No matter if they are a contractor or employee, it is important that your contract has insurance and equipment policies clearly laid out!


Associate Compensation Clause 

For employees, you will pay them hourly or salary via payroll, in addition to all expenses they incur while working for you will need to either be covered by your company or reimbursed. For contractors, an associate must invoice you separately for each event they work for you. We also suggest having them have a set fee on the invoice for their work instead of being paid hourly, so they don’t look too much like an employee. Thus, if you agreed to $100 an hour for their work, and they worked an 8-hour wedding for you, they should invoice you a total of $800 for the event without breaking it down into hours. You will then pay them the $800 without any deductions and they will be responsible for their own taxes when they report that 1099-NEC income on their tax return.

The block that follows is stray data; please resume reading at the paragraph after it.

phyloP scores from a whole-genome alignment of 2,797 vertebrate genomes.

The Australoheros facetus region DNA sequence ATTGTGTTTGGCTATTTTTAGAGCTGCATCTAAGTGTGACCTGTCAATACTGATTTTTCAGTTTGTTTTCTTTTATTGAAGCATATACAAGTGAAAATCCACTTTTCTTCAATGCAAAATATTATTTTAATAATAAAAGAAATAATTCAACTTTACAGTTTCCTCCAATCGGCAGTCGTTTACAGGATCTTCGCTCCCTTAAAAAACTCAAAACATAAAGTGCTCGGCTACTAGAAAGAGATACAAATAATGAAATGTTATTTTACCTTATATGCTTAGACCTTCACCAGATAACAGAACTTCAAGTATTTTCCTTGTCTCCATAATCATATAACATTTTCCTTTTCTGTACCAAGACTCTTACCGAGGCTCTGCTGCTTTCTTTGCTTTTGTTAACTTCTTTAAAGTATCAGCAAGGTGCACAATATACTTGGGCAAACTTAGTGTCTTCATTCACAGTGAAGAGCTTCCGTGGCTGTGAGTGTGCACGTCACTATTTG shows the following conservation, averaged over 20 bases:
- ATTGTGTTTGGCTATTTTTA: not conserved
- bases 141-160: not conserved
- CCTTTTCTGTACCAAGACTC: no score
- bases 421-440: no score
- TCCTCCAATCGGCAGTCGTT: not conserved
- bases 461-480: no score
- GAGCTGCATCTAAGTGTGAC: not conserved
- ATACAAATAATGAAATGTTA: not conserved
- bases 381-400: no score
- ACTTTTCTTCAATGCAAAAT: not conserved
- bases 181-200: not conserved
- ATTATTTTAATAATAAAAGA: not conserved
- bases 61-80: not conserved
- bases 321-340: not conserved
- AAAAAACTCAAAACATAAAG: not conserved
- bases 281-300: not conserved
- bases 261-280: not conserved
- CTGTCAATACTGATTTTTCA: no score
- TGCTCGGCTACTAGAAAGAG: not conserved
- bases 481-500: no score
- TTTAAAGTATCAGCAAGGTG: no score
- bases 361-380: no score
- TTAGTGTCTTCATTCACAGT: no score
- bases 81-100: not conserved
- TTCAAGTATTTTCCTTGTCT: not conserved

Remember, everything you do, especially financially, needs to clearly show that a contractor is not an employee. All of the compensation details for your associate need to be laid out in the compensation clause near the top of the contract—especially if they are a contractor. How you pay them, when they get paid, and how much they get paid need to be clearly agreed upon at the beginning of working together.



When establishing an associate program, you don’t want to neglect the client portion of the arrangement. Clients need to understand that while associates are able to act on your behalf, your business is still the entity contracting for the event and held responsible under the contract. Here are the two main clauses you need to include in your client contract:


Lead Associate Clause